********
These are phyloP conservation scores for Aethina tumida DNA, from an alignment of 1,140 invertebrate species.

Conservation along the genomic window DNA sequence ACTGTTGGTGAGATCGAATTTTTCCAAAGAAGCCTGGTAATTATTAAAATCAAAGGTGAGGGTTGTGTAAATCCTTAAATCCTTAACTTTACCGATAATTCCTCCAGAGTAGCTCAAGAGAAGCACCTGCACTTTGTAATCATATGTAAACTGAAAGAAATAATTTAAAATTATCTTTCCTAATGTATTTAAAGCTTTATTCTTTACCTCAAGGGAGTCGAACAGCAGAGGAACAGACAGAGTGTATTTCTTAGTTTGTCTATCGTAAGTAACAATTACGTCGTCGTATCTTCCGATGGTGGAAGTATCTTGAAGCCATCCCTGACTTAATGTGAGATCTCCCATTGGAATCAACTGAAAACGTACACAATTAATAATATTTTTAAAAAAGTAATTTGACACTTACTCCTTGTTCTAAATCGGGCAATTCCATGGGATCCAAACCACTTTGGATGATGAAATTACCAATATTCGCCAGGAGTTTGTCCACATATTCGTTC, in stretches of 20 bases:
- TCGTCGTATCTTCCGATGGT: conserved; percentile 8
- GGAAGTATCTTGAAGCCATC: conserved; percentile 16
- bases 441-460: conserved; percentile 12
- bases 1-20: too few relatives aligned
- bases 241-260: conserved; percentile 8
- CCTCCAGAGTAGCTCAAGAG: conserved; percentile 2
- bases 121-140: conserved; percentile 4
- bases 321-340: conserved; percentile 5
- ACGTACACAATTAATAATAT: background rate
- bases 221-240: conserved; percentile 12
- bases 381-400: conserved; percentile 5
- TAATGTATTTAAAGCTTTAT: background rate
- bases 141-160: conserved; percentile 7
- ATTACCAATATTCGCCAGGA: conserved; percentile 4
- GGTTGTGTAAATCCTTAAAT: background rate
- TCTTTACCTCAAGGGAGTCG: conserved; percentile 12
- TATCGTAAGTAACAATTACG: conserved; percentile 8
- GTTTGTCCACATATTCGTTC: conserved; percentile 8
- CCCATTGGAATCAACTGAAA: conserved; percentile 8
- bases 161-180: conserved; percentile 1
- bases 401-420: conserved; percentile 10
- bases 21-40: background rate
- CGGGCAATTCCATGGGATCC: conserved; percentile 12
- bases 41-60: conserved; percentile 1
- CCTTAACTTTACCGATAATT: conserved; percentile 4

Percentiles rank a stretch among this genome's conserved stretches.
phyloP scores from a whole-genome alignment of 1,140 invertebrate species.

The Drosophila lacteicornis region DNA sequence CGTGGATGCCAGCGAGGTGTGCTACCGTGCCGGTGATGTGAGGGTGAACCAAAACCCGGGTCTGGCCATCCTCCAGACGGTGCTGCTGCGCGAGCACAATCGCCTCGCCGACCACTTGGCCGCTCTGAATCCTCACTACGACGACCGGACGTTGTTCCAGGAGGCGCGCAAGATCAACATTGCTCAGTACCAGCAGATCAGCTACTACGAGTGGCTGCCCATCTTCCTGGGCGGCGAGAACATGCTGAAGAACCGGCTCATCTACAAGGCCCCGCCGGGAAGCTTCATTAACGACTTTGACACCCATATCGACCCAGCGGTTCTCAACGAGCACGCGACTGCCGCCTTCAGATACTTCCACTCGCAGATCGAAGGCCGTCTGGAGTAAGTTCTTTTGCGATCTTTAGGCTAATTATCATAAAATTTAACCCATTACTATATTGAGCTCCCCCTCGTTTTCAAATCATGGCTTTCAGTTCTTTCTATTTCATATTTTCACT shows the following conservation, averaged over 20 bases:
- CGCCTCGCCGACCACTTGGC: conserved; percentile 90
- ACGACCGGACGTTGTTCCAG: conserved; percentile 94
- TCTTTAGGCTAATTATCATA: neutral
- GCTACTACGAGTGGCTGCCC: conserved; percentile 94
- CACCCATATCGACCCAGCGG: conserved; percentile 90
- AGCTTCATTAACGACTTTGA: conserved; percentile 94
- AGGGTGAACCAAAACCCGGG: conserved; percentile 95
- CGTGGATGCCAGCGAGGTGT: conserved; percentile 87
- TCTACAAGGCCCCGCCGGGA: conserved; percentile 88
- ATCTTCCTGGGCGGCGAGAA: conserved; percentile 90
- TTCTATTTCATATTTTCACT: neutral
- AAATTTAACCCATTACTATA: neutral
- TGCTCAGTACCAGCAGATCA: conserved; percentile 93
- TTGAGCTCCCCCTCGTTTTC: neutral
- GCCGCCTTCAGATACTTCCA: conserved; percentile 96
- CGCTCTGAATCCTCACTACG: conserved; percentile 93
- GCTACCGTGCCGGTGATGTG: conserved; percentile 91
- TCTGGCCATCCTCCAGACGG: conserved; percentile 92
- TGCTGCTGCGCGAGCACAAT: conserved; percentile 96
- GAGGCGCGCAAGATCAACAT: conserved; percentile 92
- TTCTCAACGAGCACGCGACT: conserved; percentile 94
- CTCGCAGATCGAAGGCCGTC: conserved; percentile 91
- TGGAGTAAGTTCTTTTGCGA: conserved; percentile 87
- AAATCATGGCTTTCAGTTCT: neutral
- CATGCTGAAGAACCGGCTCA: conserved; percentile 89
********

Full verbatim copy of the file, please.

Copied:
These are phyloP conservation scores for Aethina tumida DNA, from an alignment of 1,140 invertebrate species.

Conservation along the genomic window DNA sequence ACTGTTGGTGAGATCGAATTTTTCCAAAGAAGCCTGGTAATTATTAAAATCAAAGGTGAGGGTTGTGTAAATCCTTAAATCCTTAACTTTACCGATAATTCCTCCAGAGTAGCTCAAGAGAAGCACCTGCACTTTGTAATCATATGTAAACTGAAAGAAATAATTTAAAATTATCTTTCCTAATGTATTTAAAGCTTTATTCTTTACCTCAAGGGAGTCGAACAGCAGAGGAACAGACAGAGTGTATTTCTTAGTTTGTCTATCGTAAGTAACAATTACGTCGTCGTATCTTCCGATGGTGGAAGTATCTTGAAGCCATCCCTGACTTAATGTGAGATCTCCCATTGGAATCAACTGAAAACGTACACAATTAATAATATTTTTAAAAAAGTAATTTGACACTTACTCCTTGTTCTAAATCGGGCAATTCCATGGGATCCAAACCACTTTGGATGATGAAATTACCAATATTCGCCAGGAGTTTGTCCACATATTCGTTC, in stretches of 20 bases:
- TCGTCGTATCTTCCGATGGT: conserved; percentile 8
- GGAAGTATCTTGAAGCCATC: conserved; percentile 16
- bases 441-460: conserved; percentile 12
- bases 1-20: too few relatives aligned
- bases 241-260: conserved; percentile 8
- CCTCCAGAGTAGCTCAAGAG: conserved; percentile 2
- bases 121-140: conserved; percentile 4
- bases 321-340: conserved; percentile 5
- ACGTACACAATTAATAATAT: background rate
- bases 221-240: conserved; percentile 12
- bases 381-400: conserved; percentile 5
- TAATGTATTTAAAGCTTTAT: background rate
- bases 141-160: conserved; percentile 7
- ATTACCAATATTCGCCAGGA: conserved; percentile 4
- GGTTGTGTAAATCCTTAAAT: background rate
- TCTTTACCTCAAGGGAGTCG: conserved; percentile 12
- TATCGTAAGTAACAATTACG: conserved; percentile 8
- GTTTGTCCACATATTCGTTC: conserved; percentile 8
- CCCATTGGAATCAACTGAAA: conserved; percentile 8
- bases 161-180: conserved; percentile 1
- bases 401-420: conserved; percentile 10
- bases 21-40: background rate
- CGGGCAATTCCATGGGATCC: conserved; percentile 12
- bases 41-60: conserved; percentile 1
- CCTTAACTTTACCGATAATT: conserved; percentile 4

Percentiles rank a stretch among this genome's conserved stretches.
phyloP scores from a whole-genome alignment of 1,140 invertebrate species.

The Drosophila lacteicornis region DNA sequence CGTGGATGCCAGCGAGGTGTGCTACCGTGCCGGTGATGTGAGGGTGAACCAAAACCCGGGTCTGGCCATCCTCCAGACGGTGCTGCTGCGCGAGCACAATCGCCTCGCCGACCACTTGGCCGCTCTGAATCCTCACTACGACGACCGGACGTTGTTCCAGGAGGCGCGCAAGATCAACATTGCTCAGTACCAGCAGATCAGCTACTACGAGTGGCTGCCCATCTTCCTGGGCGGCGAGAACATGCTGAAGAACCGGCTCATCTACAAGGCCCCGCCGGGAAGCTTCATTAACGACTTTGACACCCATATCGACCCAGCGGTTCTCAACGAGCACGCGACTGCCGCCTTCAGATACTTCCACTCGCAGATCGAAGGCCGTCTGGAGTAAGTTCTTTTGCGATCTTTAGGCTAATTATCATAAAATTTAACCCATTACTATATTGAGCTCCCCCTCGTTTTCAAATCATGGCTTTCAGTTCTTTCTATTTCATATTTTCACT shows the following conservation, averaged over 20 bases:
- CGCCTCGCCGACCACTTGGC: conserved; percentile 90
- ACGACCGGACGTTGTTCCAG: conserved; percentile 94
- TCTTTAGGCTAATTATCATA: neutral
- GCTACTACGAGTGGCTGCCC: conserved; percentile 94
- CACCCATATCGACCCAGCGG: conserved; percentile 90
- AGCTTCATTAACGACTTTGA: conserved; percentile 94
- AGGGTGAACCAAAACCCGGG: conserved; percentile 95
- CGTGGATGCCAGCGAGGTGT: conserved; percentile 87
- TCTACAAGGCCCCGCCGGGA: conserved; percentile 88
- ATCTTCCTGGGCGGCGAGAA: conserved; percentile 90
- TTCTATTTCATATTTTCACT: neutral
- AAATTTAACCCATTACTATA: neutral
- TGCTCAGTACCAGCAGATCA: conserved; percentile 93
- TTGAGCTCCCCCTCGTTTTC: neutral
- GCCGCCTTCAGATACTTCCA: conserved; percentile 96
- CGCTCTGAATCCTCACTACG: conserved; percentile 93
- GCTACCGTGCCGGTGATGTG: conserved; percentile 91
- TCTGGCCATCCTCCAGACGG: conserved; percentile 92
- TGCTGCTGCGCGAGCACAAT: conserved; percentile 96
- GAGGCGCGCAAGATCAACAT: conserved; percentile 92
- TTCTCAACGAGCACGCGACT: conserved; percentile 94
- CTCGCAGATCGAAGGCCGTC: conserved; percentile 91
- TGGAGTAAGTTCTTTTGCGA: conserved; percentile 87
- AAATCATGGCTTTCAGTTCT: neutral
- CATGCTGAAGAACCGGCTCA: conserved; percentile 89